Balance street vending with apt town planning

Monday May 13 2019

By Editor

Street vendors are a common sight in urban centres the world over, generally selling goods and/or services to the public from temporary static structures, mobile stalls or via head-loads.

They include hawkers of timepieces, mobile telephony handsets, covers and airtime vouchers, clothing, toys, household goods, cooked food, fruits, confectioneries and potable drinks.

A recent random survey by The Citizen – whose findings were published yesterday – established that vendors are fast becoming “street kings: in sprawling Dar es Salaam, home to nearly six million potential customers.

An earlier survey by the Dar es Salaam City Council revealed that more than a million people were eking out a living from street vending in 2003, about 15 years ago.

The number must have skyrocketed since then – more so especially following the recent decision by President John Magufuli to grant special identity cards (IDs) to small-scale traders, thus incentivizing otherwise jobless women and youths.

The President further directed that holders of the presidential ID cards must not be unduly taxed or harassed by city, municipal or town councils – who used to confiscate their trading tools and stocks, as well as soliciting bribes.


Fair enough – especially considering that street-vending is virtually inevitable, and that the vendors do indeed contribute to the economy, albeit also contributing to environmental pollution and congestion, while vexing big traders in their operational vicinity.

What could be done to alleviate such woes is for town planners and other regulatory stakeholders to accommodate street vendors in function town-planning policies and regulatory frameworks.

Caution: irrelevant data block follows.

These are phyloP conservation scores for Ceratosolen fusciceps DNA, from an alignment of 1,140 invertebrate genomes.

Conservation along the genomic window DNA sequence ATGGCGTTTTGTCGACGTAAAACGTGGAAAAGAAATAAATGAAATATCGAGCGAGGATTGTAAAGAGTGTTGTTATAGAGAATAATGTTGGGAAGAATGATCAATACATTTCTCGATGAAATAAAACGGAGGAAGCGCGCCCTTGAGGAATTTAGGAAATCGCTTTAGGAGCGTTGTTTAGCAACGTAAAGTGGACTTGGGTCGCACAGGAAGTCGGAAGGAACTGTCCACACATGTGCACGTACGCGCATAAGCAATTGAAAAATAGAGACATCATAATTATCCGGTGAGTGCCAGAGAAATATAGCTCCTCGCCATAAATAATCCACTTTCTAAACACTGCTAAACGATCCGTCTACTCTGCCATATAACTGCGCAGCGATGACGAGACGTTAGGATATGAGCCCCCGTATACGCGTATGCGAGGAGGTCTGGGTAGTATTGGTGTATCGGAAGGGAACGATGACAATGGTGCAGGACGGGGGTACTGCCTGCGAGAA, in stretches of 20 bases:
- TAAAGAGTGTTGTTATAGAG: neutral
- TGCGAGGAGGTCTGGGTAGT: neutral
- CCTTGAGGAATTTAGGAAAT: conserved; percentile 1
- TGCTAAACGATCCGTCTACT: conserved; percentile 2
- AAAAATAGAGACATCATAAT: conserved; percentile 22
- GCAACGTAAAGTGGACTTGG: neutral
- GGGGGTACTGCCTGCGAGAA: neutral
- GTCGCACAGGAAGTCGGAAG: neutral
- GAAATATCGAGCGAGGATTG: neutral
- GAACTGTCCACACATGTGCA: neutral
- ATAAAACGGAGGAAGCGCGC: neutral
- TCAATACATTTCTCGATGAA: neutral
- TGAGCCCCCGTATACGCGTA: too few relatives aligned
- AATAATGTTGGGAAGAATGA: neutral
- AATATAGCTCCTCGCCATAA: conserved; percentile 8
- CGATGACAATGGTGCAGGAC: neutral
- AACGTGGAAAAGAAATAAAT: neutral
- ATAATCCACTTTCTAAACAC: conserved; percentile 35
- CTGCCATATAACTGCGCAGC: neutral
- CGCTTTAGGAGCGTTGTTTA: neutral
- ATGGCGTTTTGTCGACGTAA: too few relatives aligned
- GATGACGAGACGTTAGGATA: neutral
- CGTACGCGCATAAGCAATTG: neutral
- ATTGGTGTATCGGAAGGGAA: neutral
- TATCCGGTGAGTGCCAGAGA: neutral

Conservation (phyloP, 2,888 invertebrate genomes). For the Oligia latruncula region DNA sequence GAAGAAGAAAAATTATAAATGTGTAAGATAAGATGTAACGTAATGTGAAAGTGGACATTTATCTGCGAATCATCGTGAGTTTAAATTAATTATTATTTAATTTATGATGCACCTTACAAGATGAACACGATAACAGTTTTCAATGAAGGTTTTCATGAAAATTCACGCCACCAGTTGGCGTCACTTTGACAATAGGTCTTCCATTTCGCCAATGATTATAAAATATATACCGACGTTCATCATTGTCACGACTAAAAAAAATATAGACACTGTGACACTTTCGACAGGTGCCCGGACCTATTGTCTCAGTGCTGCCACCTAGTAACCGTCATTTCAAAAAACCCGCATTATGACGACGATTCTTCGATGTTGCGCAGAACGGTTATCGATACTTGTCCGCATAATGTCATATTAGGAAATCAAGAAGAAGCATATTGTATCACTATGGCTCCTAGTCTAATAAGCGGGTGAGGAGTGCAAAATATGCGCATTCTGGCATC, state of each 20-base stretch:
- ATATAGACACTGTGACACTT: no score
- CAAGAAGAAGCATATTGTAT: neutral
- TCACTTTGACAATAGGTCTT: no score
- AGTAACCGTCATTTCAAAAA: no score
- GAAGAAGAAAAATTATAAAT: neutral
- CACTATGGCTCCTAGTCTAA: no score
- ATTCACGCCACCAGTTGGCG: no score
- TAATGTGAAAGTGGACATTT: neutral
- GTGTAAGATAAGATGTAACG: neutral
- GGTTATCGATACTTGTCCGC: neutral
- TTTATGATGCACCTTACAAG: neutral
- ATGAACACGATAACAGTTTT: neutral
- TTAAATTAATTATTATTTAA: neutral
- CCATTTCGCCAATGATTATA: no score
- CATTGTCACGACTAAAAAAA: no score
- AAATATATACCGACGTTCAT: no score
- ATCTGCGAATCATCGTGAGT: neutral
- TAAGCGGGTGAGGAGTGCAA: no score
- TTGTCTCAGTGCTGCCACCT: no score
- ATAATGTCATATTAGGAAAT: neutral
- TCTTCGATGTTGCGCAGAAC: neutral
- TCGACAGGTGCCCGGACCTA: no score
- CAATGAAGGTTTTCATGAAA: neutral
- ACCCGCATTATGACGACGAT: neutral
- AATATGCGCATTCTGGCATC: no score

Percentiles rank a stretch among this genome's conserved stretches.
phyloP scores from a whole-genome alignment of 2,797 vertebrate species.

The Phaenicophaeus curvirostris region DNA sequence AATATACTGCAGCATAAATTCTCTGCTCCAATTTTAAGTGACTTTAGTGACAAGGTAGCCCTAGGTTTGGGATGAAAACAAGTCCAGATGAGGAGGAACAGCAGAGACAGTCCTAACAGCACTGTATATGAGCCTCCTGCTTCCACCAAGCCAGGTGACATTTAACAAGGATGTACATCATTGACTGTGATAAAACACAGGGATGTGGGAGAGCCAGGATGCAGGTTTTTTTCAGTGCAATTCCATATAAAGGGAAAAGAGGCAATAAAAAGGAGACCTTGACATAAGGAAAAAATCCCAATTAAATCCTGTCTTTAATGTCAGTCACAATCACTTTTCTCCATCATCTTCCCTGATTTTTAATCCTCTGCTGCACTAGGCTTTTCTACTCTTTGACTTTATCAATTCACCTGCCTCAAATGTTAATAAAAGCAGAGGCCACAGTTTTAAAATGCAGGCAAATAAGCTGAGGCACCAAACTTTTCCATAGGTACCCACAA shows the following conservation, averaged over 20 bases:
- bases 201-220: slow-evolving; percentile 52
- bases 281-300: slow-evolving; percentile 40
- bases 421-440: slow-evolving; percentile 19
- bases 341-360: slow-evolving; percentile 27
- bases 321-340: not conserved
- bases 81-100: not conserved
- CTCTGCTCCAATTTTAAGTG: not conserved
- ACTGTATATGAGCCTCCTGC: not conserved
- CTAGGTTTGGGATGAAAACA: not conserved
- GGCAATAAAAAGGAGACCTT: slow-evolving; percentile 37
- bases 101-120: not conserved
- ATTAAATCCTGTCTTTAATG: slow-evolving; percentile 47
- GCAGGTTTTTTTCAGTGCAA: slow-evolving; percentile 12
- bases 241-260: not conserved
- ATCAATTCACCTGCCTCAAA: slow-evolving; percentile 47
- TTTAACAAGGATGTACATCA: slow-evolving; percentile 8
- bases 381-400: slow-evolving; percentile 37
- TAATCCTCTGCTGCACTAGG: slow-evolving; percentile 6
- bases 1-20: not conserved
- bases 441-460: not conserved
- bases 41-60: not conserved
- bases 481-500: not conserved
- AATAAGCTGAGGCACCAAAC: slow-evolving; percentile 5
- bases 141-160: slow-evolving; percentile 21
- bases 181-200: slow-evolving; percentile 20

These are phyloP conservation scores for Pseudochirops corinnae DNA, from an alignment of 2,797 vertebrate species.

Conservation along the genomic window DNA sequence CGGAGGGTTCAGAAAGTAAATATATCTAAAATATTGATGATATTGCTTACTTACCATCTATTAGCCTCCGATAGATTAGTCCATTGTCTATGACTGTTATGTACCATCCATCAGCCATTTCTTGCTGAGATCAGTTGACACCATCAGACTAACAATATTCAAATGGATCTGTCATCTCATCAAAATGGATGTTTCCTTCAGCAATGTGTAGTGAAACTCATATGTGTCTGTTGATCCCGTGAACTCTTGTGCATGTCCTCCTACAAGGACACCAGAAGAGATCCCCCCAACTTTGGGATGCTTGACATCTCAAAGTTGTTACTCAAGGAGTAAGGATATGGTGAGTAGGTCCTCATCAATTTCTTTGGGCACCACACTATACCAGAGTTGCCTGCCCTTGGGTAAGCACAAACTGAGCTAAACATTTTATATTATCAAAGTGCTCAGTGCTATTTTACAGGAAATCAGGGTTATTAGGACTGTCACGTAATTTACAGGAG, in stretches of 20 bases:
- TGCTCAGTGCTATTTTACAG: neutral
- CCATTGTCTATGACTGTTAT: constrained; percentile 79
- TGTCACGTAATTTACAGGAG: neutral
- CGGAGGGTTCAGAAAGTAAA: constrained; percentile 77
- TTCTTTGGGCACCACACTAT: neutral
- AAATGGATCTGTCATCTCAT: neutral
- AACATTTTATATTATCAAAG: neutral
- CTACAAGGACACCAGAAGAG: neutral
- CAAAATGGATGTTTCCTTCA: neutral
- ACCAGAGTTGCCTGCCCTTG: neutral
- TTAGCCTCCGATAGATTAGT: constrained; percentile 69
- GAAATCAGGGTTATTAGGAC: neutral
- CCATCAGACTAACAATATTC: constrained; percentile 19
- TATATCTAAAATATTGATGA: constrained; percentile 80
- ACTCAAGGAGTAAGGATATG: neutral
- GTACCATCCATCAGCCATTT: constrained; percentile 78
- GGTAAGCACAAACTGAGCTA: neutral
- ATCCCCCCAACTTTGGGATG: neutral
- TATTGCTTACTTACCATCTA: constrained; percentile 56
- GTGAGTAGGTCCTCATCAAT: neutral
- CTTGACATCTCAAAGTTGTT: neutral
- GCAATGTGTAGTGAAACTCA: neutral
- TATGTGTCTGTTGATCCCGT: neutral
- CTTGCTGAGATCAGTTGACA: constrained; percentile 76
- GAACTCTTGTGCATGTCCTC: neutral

For Dar es Salaam, this is not yet late, as the Dar City Master Plan 2016-2036 is still in the works, involving as it should experts and local communities through public hearings.


Food is among the most basic needs of human beings. For a person to be of sound health physically and mentally, one must eat a balanced diet.

Balance is the key word here. Eating too little or too much of certain types of food affects the general wellbeing of a person. This, in turn, affects the person’s general performance. The person also becomes prone to other health complications. The ultimate end is a poor quality of life.

The younger generations are even more affected by this. In order for children to grow physically and mentally healthy, they need to have a balanced diet. Food is categorised as being balanced when its constituents are of the right amount and the right composition.

Even though we are still a developing economy, the least the government should do is ensure that the people do not have to cut back on meals.

This will help the people remain healthy and bring up healthy children. Ultimately, it will translate into a healthy economy because the people will perform better at whatever work they do.

If we allow anything contrary to this, we should not expect to see the nation prosper. Nothing comes from nothing. Unhealthy citizens cannot build a strong and healthy economy, and a vibrant economy can only spring from healthy people.